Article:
Daytona, Dart - Wisconsin has interesting rules regarding classic vehicles. Firstly, you can't register a vehicle for any collector-type plate without first having some other vehicle registered under a standard plate. (The idea here is to avoid people using "collector" vehicles as daily transportation, and to make sure they're paying some form of annual fee for road use.) Second, you are only issued one "collector number" for all of your vehicles that qualify - every collector vehicle after the first gets the same number, but with an alpha suffix. Third, the vehicle in question must be entirely stock, to the point of having to send photos of the entire car to the DOT for approval - any extreme modifications would mean the car gets a "Hobbyist" plate instead. Besides all this, there's even a choice in plate design - if you don't like the old-school red-on-blue variety, a modern graphic version is also offered. Cost for the first collector car is a one-time charge of twice the applicable yearly plate fee, plus $50. The second and subsequent vehicles cost the same double-regular fee, but the $50 fee is waived. For the Daytona and the Dart, that's $200 plus $150 - $350 total, which is not bad at all for lifetime registration. But that's still pricey compared to...

1936 Wisconsin - photo from PlateShack
'36 Dodge - Anything older than model year 1945 and in stock, unmodified condition qualifies for Antique plates. These are a flat $5 one-time fee. Yes, that's all! I think the idea here is that no one in their right mind would use a vehicle this old for daily transportation (though that hasn't stopped some people from doing just that). Besides cost, the other benefit of Antique plates is the ability to use year-of-manufacture plates - 1936 in this case. (Oddly, the state also makes the point that Antique/Collector/Hobbyist registrations are invalid during the month of January, but does not go into any detail as to why this might be the case.)

Total cost for all this fun, assuming the full yearly rate is applied and no personalization options are selected, works out to a grand total of $947.26. We'll compare this rate to other states as I "move" my Garage to other locations over the next few months.

Except where otherwise noted, all sample plate images are from the Wisconsin DOT website.

Wednesday, August 10, 2011

Colorado / New Plate Watch: Full approval of Taxi, WW2, Nuggets, Avalanche, Girl Scouts, JDRF, and Craig Hospital plates

It has been a long summer with few updates from me; for that I apologize. However, it means that I can do only one thing to make it up to all (okay, any) of my readers: it's a new plate extravaganza!

By the close of the 2010-2011 legislative session, Colorado lawmakers approved a number of measures that will result in new license plate choices/requirements by next January.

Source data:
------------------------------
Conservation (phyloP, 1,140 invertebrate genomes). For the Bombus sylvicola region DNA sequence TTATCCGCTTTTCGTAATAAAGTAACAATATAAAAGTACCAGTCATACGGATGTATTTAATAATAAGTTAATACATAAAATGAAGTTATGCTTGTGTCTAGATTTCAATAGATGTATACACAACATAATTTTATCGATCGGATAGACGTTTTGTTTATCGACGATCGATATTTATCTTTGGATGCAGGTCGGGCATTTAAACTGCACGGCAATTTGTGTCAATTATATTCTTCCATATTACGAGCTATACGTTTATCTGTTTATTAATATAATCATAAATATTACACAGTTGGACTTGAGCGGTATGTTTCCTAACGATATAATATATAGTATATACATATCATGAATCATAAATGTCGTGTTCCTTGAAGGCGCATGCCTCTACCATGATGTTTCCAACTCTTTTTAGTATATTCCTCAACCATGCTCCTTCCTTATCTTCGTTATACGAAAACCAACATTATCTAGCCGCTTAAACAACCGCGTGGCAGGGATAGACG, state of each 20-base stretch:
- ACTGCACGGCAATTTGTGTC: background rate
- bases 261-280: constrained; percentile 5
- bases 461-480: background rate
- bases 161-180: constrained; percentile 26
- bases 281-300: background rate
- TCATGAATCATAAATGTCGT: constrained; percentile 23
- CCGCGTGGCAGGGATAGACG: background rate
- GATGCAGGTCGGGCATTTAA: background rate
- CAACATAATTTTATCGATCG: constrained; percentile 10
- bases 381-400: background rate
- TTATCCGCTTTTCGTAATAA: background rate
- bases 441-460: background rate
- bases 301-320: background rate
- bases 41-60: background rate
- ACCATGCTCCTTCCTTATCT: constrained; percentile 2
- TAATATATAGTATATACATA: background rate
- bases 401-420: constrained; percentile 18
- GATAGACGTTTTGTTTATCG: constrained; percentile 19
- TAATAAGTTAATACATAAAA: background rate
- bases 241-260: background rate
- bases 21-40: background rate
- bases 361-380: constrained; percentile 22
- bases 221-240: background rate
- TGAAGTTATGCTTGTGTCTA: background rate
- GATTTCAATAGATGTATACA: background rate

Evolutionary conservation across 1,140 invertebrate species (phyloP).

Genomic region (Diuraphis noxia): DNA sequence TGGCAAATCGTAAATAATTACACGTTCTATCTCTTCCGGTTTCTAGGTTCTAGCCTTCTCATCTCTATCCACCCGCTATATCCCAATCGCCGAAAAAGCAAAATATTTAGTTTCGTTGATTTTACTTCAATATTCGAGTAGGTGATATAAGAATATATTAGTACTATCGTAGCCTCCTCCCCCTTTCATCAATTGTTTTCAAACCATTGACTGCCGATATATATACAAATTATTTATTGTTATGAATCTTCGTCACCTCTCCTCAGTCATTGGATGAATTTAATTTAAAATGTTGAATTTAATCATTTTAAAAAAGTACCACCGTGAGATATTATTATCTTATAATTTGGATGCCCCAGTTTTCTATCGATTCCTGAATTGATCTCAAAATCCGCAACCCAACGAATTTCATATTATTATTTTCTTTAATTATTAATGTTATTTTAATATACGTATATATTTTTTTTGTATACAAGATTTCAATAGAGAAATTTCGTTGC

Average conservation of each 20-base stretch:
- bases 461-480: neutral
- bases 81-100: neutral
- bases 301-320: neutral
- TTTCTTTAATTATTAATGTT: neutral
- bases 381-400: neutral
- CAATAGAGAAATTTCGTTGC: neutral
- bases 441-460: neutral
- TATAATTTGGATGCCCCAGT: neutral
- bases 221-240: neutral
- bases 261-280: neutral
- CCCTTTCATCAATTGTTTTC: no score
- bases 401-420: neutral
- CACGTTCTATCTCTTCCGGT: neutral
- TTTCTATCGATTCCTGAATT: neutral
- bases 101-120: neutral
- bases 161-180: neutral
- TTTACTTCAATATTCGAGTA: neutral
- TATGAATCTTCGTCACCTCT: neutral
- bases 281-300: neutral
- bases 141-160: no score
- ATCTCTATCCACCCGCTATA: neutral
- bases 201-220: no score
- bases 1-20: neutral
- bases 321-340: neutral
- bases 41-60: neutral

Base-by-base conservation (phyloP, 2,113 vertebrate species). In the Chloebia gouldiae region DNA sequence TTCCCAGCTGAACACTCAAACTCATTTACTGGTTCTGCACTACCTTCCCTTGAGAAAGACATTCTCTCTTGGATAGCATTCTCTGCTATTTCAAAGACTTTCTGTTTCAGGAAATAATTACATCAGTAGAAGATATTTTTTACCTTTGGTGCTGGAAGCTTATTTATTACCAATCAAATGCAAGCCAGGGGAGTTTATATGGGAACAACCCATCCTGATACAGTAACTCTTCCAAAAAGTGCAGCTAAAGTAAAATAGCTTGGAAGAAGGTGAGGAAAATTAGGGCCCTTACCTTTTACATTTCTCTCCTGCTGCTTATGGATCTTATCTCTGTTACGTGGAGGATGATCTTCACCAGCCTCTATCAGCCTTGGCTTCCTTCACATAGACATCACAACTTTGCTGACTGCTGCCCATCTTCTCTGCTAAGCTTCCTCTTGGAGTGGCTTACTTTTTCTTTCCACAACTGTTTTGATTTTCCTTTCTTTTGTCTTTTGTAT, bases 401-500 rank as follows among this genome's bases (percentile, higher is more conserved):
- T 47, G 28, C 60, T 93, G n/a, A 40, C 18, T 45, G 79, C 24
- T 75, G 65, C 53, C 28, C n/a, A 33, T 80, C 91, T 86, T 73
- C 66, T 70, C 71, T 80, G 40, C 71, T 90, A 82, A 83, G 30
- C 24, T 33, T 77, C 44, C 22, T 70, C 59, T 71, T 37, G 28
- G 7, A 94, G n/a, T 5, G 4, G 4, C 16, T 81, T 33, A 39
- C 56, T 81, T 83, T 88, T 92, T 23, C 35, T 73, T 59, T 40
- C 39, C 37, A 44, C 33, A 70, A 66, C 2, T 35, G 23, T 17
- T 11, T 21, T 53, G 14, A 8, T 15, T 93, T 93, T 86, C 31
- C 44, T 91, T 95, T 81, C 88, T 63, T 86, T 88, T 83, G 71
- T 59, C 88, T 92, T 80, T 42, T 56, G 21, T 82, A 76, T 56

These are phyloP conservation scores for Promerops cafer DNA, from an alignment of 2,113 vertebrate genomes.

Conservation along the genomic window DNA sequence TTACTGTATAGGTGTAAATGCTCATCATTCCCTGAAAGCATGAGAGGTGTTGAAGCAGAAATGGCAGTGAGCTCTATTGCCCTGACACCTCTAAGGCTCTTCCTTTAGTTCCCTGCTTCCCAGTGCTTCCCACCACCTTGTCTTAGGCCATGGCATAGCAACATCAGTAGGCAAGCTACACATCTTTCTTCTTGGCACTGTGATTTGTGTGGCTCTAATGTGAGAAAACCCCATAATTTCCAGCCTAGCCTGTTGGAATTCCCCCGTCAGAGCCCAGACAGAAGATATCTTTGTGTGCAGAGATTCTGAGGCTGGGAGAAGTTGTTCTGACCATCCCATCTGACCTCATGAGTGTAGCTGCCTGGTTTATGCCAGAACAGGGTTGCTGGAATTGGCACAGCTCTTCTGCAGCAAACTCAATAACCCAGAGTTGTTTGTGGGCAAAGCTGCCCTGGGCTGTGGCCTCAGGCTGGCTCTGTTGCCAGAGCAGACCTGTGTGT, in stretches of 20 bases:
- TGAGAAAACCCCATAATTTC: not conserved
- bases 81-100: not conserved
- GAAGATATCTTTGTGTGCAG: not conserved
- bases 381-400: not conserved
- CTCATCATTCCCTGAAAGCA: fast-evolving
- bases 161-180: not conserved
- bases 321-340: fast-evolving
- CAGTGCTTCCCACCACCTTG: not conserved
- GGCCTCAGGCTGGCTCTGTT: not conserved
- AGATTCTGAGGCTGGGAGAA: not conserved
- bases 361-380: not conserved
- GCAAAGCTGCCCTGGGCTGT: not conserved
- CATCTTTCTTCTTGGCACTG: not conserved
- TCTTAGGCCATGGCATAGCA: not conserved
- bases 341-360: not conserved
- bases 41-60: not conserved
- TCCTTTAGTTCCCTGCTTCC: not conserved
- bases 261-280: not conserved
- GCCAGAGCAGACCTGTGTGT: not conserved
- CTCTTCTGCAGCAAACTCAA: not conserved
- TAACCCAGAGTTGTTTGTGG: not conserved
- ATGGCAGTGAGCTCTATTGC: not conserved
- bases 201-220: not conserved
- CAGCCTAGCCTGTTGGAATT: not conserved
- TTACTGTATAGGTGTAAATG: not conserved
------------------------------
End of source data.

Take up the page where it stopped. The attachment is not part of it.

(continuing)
• Following the successful implementation of Livery plates for limousines and luxury hire cars, the Colorado legislature has passed a similar measure to create unique plates for taxis. These are set to feature a yellow color scheme, and will probably be similar to the Livery plates in layout and (flat) construction. There's no word yet on whether personalization will be allowed for the Taxi issue.
  • Tangent alert: It is interesting to note that, for the last year or so, Colorado has been separately counting registrations for buses, motorhomes and various types of trailers. The new Livery and Taxi plates could also be viewed as a small-scale test of how the state might register unique vehicle groups. Is this all a prelude to providing such trailers and buses with unique plates of their own in the future? Watch this space.
  • A long-empty segment of Colorado's burgeoning selection of plates for military veterans will finally be filled, as a new plate to honor veterans of World War II has been approved. More specifically, anyone who can prove service in the United States Armed Services between September 16, 1940 and July 25, 1947 will be able to apply for the new plate. It's hard to guess on what the design might look like, but I'd expect to see something like the current Vietnam Veteran issue.
  • Following the pattern of the popular "Broncos Country" plate, Kroenke Sports and Entertainment have successfully lobbied for approval of new "Nuggets Nation" and "Avalanche Territory" issues to benefit Kroenke Sports Charities. (KSE owns both the Avalanche and the Nuggets, and KSC is the charity wing of the ownership group.) As a casual Avs fan and a pretty big Nuggets fan, I must say with total and complete bias that these are a good-looking set of plates and a nice complement to the existing Broncos choice. Now if only we could get those long-awaited Colorado Rockies plates (Purple Row, where are you on this?), and maybe something to commemorate the MLS Cup champion Colorado Rapids.
  • As previously reported here, Girl Scouts of Colorado was in the process of working towards getting a license plate on Colorado roads before the group's upcoming 100th anniversary celebration in 2012. That mission was successful, and the plate should appear on the roads just in time for the festivities to start.
  • Other organizations receiving new plates for fundraising purposes are the Rocky Mountain chapter of JDRF, and local non-profit Craig Hospital. JDRF's plate profits will work towards diabetes research, while proceeds from the Craig plate will be directed to a patient assistance fund.